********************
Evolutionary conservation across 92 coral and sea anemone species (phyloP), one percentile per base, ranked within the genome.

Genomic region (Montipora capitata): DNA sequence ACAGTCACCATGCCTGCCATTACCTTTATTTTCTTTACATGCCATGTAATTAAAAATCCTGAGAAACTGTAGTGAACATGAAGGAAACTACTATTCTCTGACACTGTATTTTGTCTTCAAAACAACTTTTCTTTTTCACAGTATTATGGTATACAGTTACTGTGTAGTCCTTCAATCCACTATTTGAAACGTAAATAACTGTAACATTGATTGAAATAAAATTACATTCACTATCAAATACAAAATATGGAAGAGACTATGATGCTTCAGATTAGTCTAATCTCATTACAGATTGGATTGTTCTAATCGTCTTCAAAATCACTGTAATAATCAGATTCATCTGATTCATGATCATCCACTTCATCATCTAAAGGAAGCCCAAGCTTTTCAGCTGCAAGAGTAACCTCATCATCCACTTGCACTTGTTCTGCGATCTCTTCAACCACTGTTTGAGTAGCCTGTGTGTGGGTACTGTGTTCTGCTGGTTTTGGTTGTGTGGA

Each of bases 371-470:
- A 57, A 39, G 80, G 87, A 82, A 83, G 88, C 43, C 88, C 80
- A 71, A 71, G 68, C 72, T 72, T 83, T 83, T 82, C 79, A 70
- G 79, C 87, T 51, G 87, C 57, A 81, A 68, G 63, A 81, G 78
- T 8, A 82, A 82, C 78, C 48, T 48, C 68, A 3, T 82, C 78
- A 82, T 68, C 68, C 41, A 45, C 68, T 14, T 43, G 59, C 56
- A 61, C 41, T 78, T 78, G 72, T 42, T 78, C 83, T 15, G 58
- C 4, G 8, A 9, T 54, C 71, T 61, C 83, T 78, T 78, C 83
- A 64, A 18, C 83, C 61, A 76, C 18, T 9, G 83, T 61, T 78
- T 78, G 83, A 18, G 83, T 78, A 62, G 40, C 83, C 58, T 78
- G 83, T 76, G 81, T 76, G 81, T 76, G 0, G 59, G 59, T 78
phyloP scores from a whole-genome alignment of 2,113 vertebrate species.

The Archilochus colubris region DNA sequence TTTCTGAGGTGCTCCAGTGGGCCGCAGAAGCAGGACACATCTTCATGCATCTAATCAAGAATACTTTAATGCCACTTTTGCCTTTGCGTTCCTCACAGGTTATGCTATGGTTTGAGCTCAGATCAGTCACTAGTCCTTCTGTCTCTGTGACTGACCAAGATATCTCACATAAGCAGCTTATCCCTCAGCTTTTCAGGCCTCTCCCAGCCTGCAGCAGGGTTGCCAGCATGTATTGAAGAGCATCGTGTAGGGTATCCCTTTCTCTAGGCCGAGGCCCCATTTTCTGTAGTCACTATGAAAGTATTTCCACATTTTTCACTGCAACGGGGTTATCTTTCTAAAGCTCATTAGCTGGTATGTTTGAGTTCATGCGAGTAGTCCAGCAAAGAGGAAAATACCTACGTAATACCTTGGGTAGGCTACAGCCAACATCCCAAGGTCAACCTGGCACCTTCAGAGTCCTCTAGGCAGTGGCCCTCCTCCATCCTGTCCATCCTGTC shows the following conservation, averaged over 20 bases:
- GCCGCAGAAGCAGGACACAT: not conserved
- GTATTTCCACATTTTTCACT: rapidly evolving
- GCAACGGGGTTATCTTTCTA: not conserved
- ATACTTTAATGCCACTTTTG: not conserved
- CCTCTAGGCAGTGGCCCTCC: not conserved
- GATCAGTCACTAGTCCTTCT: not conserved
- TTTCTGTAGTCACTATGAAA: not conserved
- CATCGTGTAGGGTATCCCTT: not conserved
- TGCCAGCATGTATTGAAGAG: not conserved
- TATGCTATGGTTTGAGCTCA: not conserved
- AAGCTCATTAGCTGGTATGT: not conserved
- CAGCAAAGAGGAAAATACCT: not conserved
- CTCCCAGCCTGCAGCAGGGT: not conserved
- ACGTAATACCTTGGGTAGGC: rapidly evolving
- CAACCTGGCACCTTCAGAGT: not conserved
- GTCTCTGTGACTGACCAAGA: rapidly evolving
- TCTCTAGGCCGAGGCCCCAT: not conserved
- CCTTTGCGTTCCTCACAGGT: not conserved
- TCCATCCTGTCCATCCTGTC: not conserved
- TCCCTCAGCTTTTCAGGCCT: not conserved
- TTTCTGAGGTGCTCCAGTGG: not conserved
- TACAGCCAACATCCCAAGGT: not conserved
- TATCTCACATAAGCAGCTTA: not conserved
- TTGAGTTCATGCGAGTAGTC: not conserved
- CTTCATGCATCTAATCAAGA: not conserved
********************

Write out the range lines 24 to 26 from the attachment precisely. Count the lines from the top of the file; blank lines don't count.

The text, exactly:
- TGCCAGCATGTATTGAAGAG: not conserved
- TATGCTATGGTTTGAGCTCA: not conserved
- AAGCTCATTAGCTGGTATGT: not conserved